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Power Studies

JPower and XPower Callibration

Two basic designs are used to compare the results from JPower and XPower. The first is a simple incrementer and the second design is a loadable counter:

Both the incrementer and loadable counter above can easily fit within a single slice of a CLB. Clearly these two circuits alone consume almost no power. In order to obtain significant power measurement results from JPower and XPower, these circuits are replicated a large number of times. Also, to ensure that the nets of a multibit counter remain relatively active, we restict the bitwidth of the incrementers and counters to be 8 bits wide.

Unfortunately, all of the replicated incrementers are optimized away by the Xilinx tools unless their outputs connect to an IOB. This means that the incrementer can only be replicated as many times as our I/O allows. Since we are using the SLAAC-1V board, our I/O is even further limited. Our outputs go out on the PE1 'Left' channel, and so since the 'Left' channel is 72 bits wide, we can replicate the incrementer 72 times.

To enable us to replicate the incrementer more than just 72 times, we create a second type of replicated incrementer design where groups of incrementer outputs are XOR'ed together. The outputs of these XOR gates are then outputted to IOBs. By adding these XOR gates, we ensure that the incrementers are not optimized away. We now have two different incrementer designs to perform power tests on - a replicated incrementer with each output leading to an IOB, and a replicated incrementer with groups of outputs XOR'ed together.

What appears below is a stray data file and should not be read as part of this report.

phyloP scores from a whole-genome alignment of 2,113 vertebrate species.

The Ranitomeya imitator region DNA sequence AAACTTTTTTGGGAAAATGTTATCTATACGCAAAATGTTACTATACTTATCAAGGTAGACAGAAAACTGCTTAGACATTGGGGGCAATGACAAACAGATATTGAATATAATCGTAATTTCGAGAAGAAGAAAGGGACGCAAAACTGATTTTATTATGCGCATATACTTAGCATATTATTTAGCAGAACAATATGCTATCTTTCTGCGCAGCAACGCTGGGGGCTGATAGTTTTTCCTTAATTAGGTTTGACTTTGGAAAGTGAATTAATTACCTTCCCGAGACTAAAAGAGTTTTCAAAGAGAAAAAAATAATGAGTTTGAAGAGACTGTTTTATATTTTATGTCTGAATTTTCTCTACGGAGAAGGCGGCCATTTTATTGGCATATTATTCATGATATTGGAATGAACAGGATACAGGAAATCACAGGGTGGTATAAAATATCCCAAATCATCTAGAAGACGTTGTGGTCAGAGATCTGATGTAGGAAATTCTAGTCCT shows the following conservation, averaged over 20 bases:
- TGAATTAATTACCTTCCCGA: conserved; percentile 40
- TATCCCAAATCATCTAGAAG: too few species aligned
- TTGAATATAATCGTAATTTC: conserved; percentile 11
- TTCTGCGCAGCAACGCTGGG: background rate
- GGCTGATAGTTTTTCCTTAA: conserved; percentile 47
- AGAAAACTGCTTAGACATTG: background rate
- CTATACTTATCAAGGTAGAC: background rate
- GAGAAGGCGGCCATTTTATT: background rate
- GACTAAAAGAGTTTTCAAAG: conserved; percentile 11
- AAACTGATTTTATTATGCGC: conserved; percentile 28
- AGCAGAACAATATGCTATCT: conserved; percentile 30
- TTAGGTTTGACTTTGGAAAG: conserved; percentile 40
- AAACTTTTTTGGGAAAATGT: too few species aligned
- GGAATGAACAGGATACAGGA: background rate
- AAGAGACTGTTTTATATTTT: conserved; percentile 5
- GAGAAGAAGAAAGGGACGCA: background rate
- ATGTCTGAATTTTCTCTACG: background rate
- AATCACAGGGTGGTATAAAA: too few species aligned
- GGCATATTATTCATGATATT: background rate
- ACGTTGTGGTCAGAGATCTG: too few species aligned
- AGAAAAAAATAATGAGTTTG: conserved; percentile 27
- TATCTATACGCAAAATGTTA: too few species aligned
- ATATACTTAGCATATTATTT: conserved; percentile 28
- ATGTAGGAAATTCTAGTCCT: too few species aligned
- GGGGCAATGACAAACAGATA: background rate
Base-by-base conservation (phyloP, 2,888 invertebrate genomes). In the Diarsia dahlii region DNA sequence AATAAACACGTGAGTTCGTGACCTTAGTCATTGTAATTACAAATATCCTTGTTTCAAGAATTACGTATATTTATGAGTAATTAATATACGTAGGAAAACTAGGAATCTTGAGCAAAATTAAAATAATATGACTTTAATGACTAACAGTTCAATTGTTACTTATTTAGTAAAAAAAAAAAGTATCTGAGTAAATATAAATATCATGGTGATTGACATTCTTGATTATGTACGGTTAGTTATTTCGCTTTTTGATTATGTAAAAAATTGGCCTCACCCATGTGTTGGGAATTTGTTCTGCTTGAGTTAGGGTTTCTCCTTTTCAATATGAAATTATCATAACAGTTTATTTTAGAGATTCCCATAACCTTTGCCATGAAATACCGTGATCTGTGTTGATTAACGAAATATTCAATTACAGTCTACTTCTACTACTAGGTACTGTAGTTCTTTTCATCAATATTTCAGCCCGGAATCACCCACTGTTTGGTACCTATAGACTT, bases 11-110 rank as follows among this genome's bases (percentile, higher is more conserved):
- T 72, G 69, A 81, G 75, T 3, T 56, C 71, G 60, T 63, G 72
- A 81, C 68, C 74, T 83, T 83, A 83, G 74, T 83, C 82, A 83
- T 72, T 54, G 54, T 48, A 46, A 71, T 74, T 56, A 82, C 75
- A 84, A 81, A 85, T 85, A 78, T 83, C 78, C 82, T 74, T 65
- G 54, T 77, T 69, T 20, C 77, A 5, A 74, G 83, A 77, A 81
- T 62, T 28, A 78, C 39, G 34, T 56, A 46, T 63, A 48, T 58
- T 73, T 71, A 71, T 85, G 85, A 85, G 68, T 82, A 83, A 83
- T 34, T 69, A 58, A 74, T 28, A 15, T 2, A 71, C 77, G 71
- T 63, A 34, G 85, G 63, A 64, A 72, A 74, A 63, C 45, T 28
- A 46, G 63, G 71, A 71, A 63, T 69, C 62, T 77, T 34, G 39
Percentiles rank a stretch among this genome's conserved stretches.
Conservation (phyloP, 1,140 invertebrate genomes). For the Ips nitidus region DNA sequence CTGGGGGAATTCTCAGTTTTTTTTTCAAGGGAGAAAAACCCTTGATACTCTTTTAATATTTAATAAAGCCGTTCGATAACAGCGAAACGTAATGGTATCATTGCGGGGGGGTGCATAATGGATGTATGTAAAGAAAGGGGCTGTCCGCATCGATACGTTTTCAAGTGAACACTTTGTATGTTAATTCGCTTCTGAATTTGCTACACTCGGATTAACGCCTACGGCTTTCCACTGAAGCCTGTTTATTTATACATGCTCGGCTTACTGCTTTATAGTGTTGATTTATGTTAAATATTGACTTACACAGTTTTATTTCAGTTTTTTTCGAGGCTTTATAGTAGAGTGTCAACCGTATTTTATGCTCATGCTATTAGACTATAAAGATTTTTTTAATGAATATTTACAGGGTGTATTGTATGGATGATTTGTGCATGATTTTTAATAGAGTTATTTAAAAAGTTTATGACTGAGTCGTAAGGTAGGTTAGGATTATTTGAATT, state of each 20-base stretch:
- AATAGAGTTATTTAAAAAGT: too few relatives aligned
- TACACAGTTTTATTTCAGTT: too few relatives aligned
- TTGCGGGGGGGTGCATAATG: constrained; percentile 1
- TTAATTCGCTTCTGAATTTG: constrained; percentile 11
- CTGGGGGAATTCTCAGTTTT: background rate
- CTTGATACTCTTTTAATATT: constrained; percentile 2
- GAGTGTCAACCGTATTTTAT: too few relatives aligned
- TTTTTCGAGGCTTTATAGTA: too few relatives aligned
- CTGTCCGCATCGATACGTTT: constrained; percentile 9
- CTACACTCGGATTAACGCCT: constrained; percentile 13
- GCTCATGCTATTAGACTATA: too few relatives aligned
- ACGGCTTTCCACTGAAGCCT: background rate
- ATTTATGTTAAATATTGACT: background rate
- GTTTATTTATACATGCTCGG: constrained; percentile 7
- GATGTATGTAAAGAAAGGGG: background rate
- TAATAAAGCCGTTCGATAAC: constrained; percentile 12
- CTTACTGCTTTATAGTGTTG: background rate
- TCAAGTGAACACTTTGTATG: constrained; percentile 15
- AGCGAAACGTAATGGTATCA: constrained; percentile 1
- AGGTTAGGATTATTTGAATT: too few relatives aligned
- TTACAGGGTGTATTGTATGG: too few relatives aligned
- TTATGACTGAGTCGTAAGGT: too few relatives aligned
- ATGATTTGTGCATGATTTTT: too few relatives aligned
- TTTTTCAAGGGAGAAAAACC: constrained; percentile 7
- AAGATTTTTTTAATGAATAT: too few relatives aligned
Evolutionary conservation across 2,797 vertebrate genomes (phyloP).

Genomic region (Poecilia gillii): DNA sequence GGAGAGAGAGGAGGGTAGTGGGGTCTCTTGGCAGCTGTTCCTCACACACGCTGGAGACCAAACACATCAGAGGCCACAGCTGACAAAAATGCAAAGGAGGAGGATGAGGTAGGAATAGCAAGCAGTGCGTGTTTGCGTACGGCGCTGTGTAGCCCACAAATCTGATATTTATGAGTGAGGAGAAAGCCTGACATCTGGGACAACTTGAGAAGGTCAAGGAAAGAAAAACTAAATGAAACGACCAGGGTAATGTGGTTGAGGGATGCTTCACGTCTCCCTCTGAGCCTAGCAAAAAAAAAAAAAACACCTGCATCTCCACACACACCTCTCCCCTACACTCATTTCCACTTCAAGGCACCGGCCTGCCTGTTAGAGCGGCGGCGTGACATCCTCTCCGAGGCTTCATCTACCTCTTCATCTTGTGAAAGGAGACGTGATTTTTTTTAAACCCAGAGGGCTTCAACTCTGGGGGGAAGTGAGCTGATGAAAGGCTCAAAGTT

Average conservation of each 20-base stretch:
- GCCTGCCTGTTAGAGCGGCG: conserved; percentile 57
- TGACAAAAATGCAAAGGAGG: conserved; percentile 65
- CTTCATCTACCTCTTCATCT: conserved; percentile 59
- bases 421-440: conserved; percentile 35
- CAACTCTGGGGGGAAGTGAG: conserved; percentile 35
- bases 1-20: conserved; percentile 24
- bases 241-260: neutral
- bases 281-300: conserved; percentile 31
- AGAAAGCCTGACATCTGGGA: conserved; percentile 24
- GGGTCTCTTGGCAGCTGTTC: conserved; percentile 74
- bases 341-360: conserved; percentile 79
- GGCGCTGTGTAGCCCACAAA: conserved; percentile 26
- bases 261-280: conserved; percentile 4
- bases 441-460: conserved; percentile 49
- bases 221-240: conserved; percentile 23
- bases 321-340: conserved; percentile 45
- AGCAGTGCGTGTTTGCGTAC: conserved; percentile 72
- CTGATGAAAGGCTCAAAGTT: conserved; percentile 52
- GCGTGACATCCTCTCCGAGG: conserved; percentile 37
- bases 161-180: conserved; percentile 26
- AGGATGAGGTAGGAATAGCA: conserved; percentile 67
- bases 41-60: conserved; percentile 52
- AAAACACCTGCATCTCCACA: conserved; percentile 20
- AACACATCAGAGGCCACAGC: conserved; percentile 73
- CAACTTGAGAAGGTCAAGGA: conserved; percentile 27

Loadable Counter
The loadable counter does not have the same problem that the incrementer does. The output of one counter can be fed into the loadable input of another counter - this will ensure that the counters are not optimized away. Therefore we can create a large chain of counters with the final counter's outputs leading to IOBs. Rather than being I/O limited, the replicated counter design is routing resource limited.

TMR Studies
The purpose of calibrating the two different current measuring tools is to help in LANL's TMR studies. More specifically, LANL wants to measure the power costs of TMR. Consequently, previous TMR study results are used with the replicated incrementer and counter designs. Power measurements are taken on all three of the above designs (the two replicated incrementer designs and the replicated counter design) with and without the use of TMR. Previous TMR studies show that a single-bit incrementer along with a single-bit voter cell can fit together in a single slice of a CLB. Thus the voter circuitry does not cost any additional logic. The voter circuitry of the counter however, cannot fit inside existing circuitry and that logic comes at an additional cost to counter triplication.

Clock Triplication
Results of previous LANL TMR tests showed that in order for designs to be immune to single event upsets (SEUs) the clock domain must also be triplicated. In addition to measuring power consumption of non-TMR and TMR versions of the incrementer and counter designs, a separate group of results investigates the incrementer and counter designs with TMR and triplicated clocks.

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